Years ago, while the world was reeling from what transpired at Sandy Hook, best-selling Author John Elder Robison wrote an article for Psychology Today called “Asperger’s, Autism, and Mass Murder.” Speculation had arisen then, as now, that the shooter may have had Asperger’s. Robison is himself Autistic (he describes himself using both terms Asperger’s and Autistic), and warned, “Let’s stop the rush to judgment.” He also stated plainly, “Correlation does not imply causation.”  Continue reading

Autism and the Theater: THANK YOU Kelvin Moon Loh!

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Kelvin Moon Loh is a performer who is currently in ‘The King and I’ at Lincoln Center. The day prior to this post there was an incident with an Autistic* person during one of his shows. His response was amazing, and he actually began a discussion about it on his personal Facebook page. Since some of you don’t have Facebook, and also because THIS IS IMPORTANT, I copied his responses and posted some screenshots here. Shared with his permission.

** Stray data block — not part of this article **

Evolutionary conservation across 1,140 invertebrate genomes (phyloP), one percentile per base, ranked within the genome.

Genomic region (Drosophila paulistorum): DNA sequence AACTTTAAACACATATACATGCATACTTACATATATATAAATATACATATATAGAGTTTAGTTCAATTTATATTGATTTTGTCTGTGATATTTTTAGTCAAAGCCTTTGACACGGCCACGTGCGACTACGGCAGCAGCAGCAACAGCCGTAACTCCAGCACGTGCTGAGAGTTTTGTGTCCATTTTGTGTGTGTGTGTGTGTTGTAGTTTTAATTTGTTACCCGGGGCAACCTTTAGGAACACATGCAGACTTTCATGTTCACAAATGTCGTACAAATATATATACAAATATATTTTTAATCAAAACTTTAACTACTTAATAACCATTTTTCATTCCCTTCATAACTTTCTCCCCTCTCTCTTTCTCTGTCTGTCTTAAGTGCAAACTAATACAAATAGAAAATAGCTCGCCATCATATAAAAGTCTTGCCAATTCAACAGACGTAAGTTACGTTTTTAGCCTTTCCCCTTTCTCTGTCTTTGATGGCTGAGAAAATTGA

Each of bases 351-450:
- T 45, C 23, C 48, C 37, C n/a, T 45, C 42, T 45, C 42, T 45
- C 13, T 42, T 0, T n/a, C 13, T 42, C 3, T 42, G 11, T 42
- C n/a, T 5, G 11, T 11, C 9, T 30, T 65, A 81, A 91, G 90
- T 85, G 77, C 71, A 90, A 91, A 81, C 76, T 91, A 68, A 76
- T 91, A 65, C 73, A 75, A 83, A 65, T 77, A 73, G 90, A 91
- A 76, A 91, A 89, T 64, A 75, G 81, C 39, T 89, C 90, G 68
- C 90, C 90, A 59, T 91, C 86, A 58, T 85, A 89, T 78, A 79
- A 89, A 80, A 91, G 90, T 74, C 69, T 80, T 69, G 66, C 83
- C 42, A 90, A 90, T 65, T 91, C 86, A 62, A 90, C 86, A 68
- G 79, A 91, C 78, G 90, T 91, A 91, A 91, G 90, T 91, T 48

(*Yes, I said Autistic, not with Autism. I am not being disrespectful, I am simply reflecting the way that an increasing majority of Autistic individuals wish to be identified. If you are not familiar with the identity-first movement I encourage you to learn more.)

Here is what Kelvin’s Facebook post said (screenshot is at the top of the post):

“I am angry and sad.

Just got off stage from today’s matinee and yes, something happened. Someone brought their autistic child to the theater.

That being said- this post won’t go the way you think it will.

You think I will admonish that mother for bringing a child who yelped during a quiet moment in the show. You think I will herald an audience that yelled at this mother for bringing their child to the theater. You think that I will have sympathy for my own company whose performances were disturbed from a foreign sound coming from in front of them.